Open Access

High-resolution chromosomal microarray analysis of early-stage human embryonic stem cells reveals an association between X chromosome instability and skewed X inactivation

  • Yumei Luo1,
  • Jieliang Li1,
  • Detu Zhu1,
  • Yong Fan1,
  • Shaoying Li1 and
  • Xiaofang Sun1Email author
Contributed equally
Cell & Bioscience20144:74

https://doi.org/10.1186/2045-3701-4-74

Received: 2 September 2014

Accepted: 17 November 2014

Published: 2 December 2014

Abstract

X chromosome inactivation (XCI) is a dosage compensation mechanism that silences the majority of genes on one X chromosome in each female cell via a random process. Skewed XCI is relevant to many diseases, but the mechanism leading to it remains unclear. Human embryonic stem cells (hESCs) derived from the inner cell mass (ICM) of blastocyst-stage embryos have provided an excellent model system for understanding XCI initiation and maintenance. Here, we derived hESC lines with random or skewed XCI patterns from poor-quality embryos and investigated the genome-wide copy number variation (CNV) and loss of heterozygosity (LOH) patterns at the early passages of these two groups of hESC lines. It was found that the average size of CNVs on the X chromosomes in the skewed group is twice as much as that in the random group. Moreover, the LOH regions of the skewed group covered the gene locus of either XIST or XACT, which are master long non-coding RNA (lncRNA) effectors of XCI in human pluripotent stem cells. In conclusion, our work has established an experimentally tractable hESC model for study of skewed XCI and revealed an association between X chromosome instability and skewed XCI.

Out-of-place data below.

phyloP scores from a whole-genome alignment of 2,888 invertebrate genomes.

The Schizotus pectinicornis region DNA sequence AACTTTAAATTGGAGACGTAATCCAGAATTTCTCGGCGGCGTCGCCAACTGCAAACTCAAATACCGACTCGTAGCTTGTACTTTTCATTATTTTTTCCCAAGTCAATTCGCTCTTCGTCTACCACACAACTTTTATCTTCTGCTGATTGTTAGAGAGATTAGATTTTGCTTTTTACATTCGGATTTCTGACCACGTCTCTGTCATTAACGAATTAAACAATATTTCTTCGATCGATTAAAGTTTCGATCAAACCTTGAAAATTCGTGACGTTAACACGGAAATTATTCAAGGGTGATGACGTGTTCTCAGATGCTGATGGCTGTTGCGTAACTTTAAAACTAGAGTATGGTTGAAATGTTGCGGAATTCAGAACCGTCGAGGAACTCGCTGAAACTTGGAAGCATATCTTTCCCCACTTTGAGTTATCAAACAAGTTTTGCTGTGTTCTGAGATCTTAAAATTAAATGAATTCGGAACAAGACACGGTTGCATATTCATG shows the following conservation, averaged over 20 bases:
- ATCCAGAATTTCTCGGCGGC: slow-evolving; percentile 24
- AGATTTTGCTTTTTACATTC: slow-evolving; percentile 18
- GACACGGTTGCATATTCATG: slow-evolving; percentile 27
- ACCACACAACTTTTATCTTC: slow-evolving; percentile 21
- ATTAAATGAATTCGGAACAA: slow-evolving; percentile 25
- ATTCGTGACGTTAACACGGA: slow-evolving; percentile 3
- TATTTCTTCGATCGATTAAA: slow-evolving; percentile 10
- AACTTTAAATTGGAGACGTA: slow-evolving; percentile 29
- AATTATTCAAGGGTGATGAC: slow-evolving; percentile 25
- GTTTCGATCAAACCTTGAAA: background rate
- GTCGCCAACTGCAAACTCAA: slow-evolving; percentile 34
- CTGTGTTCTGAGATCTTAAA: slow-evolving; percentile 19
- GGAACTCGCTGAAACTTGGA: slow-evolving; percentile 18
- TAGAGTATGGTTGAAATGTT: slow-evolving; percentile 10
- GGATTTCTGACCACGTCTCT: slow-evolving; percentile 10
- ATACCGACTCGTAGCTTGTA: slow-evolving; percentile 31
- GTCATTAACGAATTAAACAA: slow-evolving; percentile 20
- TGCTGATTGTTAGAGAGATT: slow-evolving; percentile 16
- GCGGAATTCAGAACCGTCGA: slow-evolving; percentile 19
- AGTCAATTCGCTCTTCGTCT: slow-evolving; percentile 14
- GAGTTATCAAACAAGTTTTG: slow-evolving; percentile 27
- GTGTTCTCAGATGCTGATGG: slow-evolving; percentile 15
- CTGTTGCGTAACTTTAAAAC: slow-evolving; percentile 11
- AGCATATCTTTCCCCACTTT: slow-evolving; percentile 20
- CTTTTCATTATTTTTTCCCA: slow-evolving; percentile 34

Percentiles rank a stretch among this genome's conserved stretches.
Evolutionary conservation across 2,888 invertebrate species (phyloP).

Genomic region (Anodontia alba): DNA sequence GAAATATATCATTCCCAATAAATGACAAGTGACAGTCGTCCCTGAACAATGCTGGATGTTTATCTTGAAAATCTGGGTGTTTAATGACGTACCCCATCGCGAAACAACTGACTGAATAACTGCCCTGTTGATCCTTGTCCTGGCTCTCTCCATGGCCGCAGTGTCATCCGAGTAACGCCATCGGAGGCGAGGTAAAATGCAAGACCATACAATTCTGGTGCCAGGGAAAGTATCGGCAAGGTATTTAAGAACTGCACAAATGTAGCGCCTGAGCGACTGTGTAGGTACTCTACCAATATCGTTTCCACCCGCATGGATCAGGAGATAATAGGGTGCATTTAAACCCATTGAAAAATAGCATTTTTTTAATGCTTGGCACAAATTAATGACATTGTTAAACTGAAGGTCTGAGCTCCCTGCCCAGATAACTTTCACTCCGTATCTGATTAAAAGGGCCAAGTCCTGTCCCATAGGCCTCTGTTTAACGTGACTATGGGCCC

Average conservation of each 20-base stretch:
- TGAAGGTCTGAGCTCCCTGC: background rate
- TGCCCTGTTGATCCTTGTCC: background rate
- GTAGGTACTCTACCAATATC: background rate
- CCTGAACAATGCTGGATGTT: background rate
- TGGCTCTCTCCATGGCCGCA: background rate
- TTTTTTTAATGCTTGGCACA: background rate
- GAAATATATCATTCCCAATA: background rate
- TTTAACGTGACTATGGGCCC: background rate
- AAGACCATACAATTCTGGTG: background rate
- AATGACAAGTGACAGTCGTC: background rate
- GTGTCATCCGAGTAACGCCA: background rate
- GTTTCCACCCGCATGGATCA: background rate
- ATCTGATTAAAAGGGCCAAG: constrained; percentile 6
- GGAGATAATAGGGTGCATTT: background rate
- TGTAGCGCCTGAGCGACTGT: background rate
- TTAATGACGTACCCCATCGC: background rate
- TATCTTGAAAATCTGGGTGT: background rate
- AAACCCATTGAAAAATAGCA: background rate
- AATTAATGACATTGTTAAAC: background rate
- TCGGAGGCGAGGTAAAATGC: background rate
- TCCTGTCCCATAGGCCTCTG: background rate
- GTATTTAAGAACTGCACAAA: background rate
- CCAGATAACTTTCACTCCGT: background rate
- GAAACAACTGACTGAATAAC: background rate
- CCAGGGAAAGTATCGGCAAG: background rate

Keywords

Human embryonic stem cells Skewed X chromosome inactivation Chromosomal microarray analysis Genome instability

Introduction

X chromosome inactivation (XCI) is the mechanism by which dosage compensation of the sex chromosome is achieved in females. XCI evolved into a random process in cells from the embryo proper, with either the maternal or paternal X chromosome being inactivated in a random fashion [1]. However, skewed XCI, that is, with only maternal or only paternal X chromosome being inactivated in the whole individual, has been linked to the development of various diseases, including premature ovarian failure, spontaneous miscarriage and some cancers and may induce or deteriorate X-linked genetic diseases, including Rett syndrome, Duchenne muscular dystrophy and fragile X syndrome, via expressing the recessive mutant allele solely [27].

The initiation and maintenance of XCI are essentially dependent on long non-coding RNAs (lncRNAs). The most important effector is XIST (X-inactive specific transcript), whose gene is mapped on Xq13 (73,040,486-73,072,588 bp) and composes of the X inactivation center (XIC) along with another two RNA genes, JPX and FTX. In female cells, the XIST gene is active on only one of X chromosomes, expressing a large (17 kb), non-coding transcript that coats and silences the chromosome in cis [8]. In human preimplantation embryos, XIST is expressed from both paternal and maternal X chromosomes but does not lead to chromosome-wide silencing, indicating a role in XCI initiation [9]. Recently, XACT (X-active coating transcript), whose gene is located on chromosome Xq23 (112,983,323-113,235,148 bp) in an unusually large intergenic domain of 1.7 Mb (only 1% of intergenic regions in humans are >1.5 Mb), has been identified as the first lncRNA that coats the active X chromosome specifically in human pluripotent stem cells, indicating a role in the specific kinetics of XCI in humans [8]. However, epigenetic mechanism that is causing or associated with skewed XCI remains unclear.